top of page

Halifax Day Trip: Peggys Cove, Nova Scotia

A day trip to Peggys Cove is one of Nova Scotia, Canada's most popular tourist activities as a featured stop on the famous "Lighthouse Route". While the lighthouse is the primary attraction, it is the tiny village that captures my heart.

A white octagonal lighthouse with a red top standing on bare granite with tourists taking photos

Clustered around a peaceful cove, protected from the harsh weather and waves blowing off the North Atlantic Ocean, the rustic wooden buildings and piles of fishing equipment invite visitors to soak in the views and charm of this coastal village. Whether clear or foggy, wild or calm, the stunning beauty of the village, coast, barrens, and cove will hold a special place in your memories.

The 44 km route from downtown Halifax to Peggys Cove is an easy drive with breathtaking views and charming small towns. Visitors can choose to join one of the many guided tours from Halifax or set out to explore on an independent self-drive. I suggest an early start, or timing your visit for later in the day to avoid crowds during high season.

A foggy day with a small fishing boat anchored in ront of a small island. A small speedboat and some fishing bouys ar in the foreground.
Enjoy the drive!


History of Peggys Cove, Nova Scotia

A group of 6 fishermen and their families first settled at Peggys Cove in 1811 on land granted by King George III. Some say the name refers to St. Margaret's Bay, as the name Peggy is a derivative of Margaret. The more romantic and much-preferred story is a tale of a devastating shipwreck and a lone survivor named Peggy. Although there is no evidence of the legendary lady, there are many references to "Peggy from the Cove" around the area.

A rowboat resting on a grassy bank against some rocks, with a pile of crab traps and fishing floats out of focus in the background

The early residents fished and grew some crops in the thin soil. Trade was done by water until roads were built. Peggys Cove became self-sufficient by constructing the lighthouse, a school, a church, a general store, and a post office. Today, about 30 year-round residents, including descendants of the original settlers, call Peggys Cove home.

head and shoulders view of a wooden sculpture of a bearded fisherman wearing a yellow slicker and hat

Peggys Cove Preservation Area

On the approach to Peggys Cove, visitors will notice broad barrens on each side of the village. This is the Peggys Cove Preservation Area, a delicate ecological area of glacial geology, biodiversity, and raw beauty—Meander along paths through multiple habitats, from windswept barrens and rugged coastlines to tranquil bogs and shallow ponds.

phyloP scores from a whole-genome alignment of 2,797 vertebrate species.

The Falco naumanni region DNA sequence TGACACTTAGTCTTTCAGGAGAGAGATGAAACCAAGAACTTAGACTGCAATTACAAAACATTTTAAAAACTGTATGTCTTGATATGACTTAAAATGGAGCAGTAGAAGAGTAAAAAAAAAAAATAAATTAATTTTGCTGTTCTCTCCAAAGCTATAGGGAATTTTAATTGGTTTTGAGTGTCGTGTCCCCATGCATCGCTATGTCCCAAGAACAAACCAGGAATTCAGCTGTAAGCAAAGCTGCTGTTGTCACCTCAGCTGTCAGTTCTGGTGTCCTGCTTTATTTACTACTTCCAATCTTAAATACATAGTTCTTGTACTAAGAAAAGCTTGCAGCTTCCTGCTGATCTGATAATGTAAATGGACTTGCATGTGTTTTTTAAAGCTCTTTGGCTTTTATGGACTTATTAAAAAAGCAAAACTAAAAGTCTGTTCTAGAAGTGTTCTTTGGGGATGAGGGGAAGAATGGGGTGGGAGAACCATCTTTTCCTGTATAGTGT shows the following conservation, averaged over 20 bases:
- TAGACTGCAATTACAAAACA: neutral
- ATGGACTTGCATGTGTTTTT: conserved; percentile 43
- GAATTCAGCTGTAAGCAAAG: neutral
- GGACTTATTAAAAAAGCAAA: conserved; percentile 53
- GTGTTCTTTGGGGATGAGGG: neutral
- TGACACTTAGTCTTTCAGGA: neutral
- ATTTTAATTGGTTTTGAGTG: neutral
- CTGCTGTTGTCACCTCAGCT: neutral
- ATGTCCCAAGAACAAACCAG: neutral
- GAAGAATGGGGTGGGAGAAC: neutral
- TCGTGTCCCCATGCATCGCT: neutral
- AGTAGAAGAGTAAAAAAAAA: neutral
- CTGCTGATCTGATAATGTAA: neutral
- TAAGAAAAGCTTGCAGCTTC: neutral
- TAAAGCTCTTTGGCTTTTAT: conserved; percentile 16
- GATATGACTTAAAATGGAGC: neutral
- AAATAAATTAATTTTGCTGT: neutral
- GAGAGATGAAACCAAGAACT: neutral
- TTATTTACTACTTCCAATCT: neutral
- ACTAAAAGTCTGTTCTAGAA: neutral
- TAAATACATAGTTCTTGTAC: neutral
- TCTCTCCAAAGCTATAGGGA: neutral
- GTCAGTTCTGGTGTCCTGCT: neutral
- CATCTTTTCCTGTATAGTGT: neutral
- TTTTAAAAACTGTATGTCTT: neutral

a close up of the rock shore with pools of water and many tourists int he background

Remember to stay on the marked path. Leave nothing but footprints; take nothing but memories.

The Cove

The charming cove is the center of the village and the first thing visitors will see. Visitors will want to wander along the water's edge to take in the sights, sounds, and smells of this working fishing village. Fishers will tend their nets and lobster traps while weathered boats bob gently on the water.

Peggys Cove is beautiful in any weather, so make sure your camera is fully charged. I can't decide whether it is prettier in the fog or the sunshine—what do you think?

The Village

The small village is built on the rocky granite shores of the cove. The road is narrow, and there is very little parking in the village itself. Visitors arriving at peak times must park at the Visitor Information Center outside the village and walk in. Soak in the quaint charm as you meander about. Look for delightful surprises in windows and on doorsteps.

A storefront of a wppden clad building painted green with displays inside the paned windows

Visitors will want to check out the Sou'Wester Restaurant & Gift Shop for unique souvenirs and delicious seafood. I can personally recommend both the lobster rolls and the lobster mac and cheese.

The author posing behind a tall lobster sculpture

The Old Red Schoolhouse closed in 1958 after serving as a school and church for many years. The community turned the schoolhouse into an entertainment venue that hosts community events and concerts. Check out their website for upcoming events.

Not to be missed is the deGarthe Gallery and Fishermen’s Monument. Finnish-born artist William deGrathe moved to Canada in 1926 and chose to set up summer residency in Peggys Cove. Visit the gallery to glimpse maritime life through his paintings and sculptures.

a portion of the fisherman's memorial showing fishermen pulling up lobster traps